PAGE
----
Registration for a live webinar on 'Immunoregulation in avascular regions of the eye: A role for the lens' is now open.More details
Columbia University Medical Center, USA
Cancer is a genetic disease because it is caused by mutations. Cancer Genetics is the discipline of understanding the genetic processes underlying tumor development.... read more
Genetics play a unique role in the laboratory and in clinic in understanding the mechanisms of transformation of a normal cell to cancer, prediction of risk of developing cancer, early detection, prevention, prognosis and therapy. Nearly all cancers arise from a single cell harboring a combination of either or both inherited and/or somatic alterations in genetic material.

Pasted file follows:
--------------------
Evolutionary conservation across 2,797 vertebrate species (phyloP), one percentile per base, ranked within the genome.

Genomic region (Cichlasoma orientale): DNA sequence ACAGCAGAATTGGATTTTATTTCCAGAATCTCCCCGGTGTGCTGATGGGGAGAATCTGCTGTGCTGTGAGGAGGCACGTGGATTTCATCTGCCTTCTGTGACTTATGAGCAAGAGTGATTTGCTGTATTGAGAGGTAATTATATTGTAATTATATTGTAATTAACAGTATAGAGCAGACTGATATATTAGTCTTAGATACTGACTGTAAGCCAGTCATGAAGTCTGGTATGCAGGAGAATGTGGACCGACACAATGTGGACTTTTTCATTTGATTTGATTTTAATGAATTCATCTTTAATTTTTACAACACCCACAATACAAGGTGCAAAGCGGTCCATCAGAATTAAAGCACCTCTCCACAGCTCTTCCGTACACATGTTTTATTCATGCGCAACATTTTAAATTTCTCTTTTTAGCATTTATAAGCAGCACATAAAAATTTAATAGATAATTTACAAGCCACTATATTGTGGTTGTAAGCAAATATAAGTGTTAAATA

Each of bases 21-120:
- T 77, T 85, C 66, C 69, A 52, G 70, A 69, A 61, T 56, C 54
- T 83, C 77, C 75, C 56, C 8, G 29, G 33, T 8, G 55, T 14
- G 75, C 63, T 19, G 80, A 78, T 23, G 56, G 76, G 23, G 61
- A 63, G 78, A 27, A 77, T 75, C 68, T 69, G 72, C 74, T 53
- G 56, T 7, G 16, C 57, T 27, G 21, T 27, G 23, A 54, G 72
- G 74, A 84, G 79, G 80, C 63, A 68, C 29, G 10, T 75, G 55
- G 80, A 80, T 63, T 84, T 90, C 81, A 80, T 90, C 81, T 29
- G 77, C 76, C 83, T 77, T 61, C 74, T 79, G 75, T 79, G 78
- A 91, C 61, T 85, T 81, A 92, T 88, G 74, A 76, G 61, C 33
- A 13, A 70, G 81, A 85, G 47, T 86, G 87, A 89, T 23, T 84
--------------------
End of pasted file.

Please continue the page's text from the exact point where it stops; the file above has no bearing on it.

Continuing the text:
Once initiated, cancer cells continuously evolve by acquiring additional and complex mutations in the genetic material leading to uncontrolled cell proliferation (cell cycle deregulation) and spreading to other organs (metastasis). The complexity of genetic aberrations includes changes in chromosome number and structure, single nucleotide changes, DNA methylation and modifications in non-coding RNA, among many others. These mutations affect protein coding genes, noncoding DNA and epigenetic modifications.
In the recent decades we have witnessed dramatic developments in the technologies available for analyzing genomes. Recent advances in genomic technologies and bioinformatics are providing crucial tools to understand the role of genetics in mechanisms of transformation, progression, and metastasis of cancer cells. These advances are paving ways to achieve the goal of personalized treatment of cancer. The course on Cancer Genetics will address most of these cutting-edge developments in cancer biology.